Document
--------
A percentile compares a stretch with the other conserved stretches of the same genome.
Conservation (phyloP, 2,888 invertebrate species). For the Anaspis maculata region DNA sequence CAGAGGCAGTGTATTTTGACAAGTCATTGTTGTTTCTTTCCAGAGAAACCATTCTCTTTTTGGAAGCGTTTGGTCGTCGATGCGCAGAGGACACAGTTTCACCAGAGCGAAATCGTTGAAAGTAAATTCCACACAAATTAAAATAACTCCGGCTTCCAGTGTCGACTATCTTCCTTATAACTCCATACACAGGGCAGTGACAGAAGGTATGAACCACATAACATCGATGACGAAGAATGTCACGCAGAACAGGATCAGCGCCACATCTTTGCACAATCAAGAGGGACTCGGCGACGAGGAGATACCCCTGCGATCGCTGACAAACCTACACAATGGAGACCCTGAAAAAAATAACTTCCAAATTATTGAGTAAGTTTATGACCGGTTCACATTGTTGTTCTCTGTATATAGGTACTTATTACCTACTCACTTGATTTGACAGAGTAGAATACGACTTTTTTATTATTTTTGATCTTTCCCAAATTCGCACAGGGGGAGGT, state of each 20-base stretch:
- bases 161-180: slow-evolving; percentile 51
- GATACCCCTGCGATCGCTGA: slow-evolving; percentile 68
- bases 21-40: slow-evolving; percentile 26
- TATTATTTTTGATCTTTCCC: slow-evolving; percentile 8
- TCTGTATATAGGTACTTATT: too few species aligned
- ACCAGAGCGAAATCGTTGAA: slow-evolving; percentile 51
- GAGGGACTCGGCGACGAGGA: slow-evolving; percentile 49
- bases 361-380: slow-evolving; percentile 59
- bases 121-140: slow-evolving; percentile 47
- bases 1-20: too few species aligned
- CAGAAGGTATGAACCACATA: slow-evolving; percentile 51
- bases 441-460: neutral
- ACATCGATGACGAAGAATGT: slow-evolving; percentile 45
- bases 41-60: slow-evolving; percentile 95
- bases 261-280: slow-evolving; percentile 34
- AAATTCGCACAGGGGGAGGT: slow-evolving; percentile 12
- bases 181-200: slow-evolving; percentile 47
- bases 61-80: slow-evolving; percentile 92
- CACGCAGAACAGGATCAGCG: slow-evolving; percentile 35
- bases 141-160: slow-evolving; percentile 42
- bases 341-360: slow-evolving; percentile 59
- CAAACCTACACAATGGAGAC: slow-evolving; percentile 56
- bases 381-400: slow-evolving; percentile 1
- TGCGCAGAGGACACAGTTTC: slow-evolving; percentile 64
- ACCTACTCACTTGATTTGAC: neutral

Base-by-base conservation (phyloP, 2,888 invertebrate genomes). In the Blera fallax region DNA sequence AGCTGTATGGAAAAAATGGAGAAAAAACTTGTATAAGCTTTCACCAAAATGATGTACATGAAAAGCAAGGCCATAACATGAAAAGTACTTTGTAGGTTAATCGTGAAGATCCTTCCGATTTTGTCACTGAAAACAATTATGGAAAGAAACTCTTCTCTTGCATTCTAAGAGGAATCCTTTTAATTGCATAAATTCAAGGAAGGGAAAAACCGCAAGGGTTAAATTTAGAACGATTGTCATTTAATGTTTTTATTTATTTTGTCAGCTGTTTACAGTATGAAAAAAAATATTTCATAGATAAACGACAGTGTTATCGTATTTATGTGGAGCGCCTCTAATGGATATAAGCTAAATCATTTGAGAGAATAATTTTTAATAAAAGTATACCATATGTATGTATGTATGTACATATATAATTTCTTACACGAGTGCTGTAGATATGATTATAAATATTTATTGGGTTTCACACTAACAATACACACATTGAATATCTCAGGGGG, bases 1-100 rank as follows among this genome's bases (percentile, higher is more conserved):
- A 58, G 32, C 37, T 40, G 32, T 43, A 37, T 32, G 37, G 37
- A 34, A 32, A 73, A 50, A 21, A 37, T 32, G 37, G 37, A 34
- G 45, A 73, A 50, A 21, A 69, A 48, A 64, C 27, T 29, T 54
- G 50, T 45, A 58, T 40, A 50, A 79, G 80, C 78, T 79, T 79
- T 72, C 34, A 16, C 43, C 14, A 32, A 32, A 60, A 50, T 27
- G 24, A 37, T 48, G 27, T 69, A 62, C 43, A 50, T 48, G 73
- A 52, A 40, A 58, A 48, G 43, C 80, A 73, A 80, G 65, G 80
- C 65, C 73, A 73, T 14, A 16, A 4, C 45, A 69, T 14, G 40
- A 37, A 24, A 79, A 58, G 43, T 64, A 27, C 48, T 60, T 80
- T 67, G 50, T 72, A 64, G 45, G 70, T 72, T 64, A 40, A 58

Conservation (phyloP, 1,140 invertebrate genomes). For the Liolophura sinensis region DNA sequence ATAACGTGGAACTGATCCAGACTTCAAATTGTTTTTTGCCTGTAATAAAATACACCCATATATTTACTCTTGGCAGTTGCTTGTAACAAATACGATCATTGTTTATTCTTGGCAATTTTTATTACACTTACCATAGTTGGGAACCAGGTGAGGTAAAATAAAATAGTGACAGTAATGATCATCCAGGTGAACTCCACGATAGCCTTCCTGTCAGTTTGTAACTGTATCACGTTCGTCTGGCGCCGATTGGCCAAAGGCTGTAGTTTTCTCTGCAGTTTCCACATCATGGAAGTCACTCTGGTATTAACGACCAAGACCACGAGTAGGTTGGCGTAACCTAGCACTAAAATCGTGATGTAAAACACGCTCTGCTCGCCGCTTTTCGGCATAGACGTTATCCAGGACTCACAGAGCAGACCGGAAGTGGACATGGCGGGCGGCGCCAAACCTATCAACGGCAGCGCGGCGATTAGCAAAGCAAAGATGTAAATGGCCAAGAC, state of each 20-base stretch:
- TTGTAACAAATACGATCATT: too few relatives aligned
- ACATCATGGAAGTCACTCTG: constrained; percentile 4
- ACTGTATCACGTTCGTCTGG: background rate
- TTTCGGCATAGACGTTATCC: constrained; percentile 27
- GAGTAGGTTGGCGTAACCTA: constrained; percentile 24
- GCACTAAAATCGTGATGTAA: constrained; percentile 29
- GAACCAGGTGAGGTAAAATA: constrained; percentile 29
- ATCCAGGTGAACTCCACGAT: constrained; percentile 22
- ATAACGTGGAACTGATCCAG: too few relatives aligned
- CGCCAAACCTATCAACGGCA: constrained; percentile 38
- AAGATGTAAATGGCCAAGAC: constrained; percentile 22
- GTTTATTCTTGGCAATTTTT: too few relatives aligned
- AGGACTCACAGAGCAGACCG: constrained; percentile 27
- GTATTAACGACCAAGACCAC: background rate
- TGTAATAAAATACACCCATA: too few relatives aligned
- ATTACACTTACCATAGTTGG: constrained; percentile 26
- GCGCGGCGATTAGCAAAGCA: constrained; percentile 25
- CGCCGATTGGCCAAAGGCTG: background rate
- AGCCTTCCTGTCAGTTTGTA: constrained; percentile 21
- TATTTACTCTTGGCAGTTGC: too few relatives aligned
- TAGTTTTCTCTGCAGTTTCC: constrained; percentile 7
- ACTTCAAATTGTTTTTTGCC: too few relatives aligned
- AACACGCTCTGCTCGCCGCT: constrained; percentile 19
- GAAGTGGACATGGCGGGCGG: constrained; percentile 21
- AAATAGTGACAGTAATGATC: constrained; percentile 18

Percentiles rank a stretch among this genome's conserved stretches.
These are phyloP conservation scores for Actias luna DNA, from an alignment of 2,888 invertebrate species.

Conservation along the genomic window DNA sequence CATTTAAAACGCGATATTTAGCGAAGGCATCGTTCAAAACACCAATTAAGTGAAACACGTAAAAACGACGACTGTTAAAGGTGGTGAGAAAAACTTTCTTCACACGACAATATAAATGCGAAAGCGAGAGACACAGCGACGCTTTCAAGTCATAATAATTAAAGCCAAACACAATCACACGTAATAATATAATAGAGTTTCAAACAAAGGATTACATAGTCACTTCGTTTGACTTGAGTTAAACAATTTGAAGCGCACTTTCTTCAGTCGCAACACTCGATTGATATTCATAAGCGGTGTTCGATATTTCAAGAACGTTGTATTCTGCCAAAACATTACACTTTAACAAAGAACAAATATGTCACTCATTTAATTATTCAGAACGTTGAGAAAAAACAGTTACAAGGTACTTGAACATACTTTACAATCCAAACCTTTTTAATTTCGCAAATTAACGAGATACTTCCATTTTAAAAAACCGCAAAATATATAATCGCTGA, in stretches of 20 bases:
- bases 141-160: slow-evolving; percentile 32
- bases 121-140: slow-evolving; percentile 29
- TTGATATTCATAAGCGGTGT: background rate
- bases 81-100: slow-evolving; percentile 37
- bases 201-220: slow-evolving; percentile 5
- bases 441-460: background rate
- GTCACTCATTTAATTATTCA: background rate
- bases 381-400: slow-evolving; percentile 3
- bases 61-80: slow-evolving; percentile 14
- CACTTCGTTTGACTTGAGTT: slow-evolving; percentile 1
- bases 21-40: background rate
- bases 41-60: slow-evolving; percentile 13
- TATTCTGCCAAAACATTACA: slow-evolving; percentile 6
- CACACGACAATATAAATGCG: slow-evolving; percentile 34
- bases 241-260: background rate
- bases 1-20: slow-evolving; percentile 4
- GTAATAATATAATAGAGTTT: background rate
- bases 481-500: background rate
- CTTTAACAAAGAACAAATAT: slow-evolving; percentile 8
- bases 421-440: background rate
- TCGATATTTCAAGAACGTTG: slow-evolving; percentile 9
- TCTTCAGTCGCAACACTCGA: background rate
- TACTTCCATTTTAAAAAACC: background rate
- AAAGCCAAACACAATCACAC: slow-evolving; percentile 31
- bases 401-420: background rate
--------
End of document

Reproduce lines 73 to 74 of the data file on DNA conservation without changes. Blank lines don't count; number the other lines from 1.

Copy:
- bases 441-460: background rate
- GTCACTCATTTAATTATTCA: background rate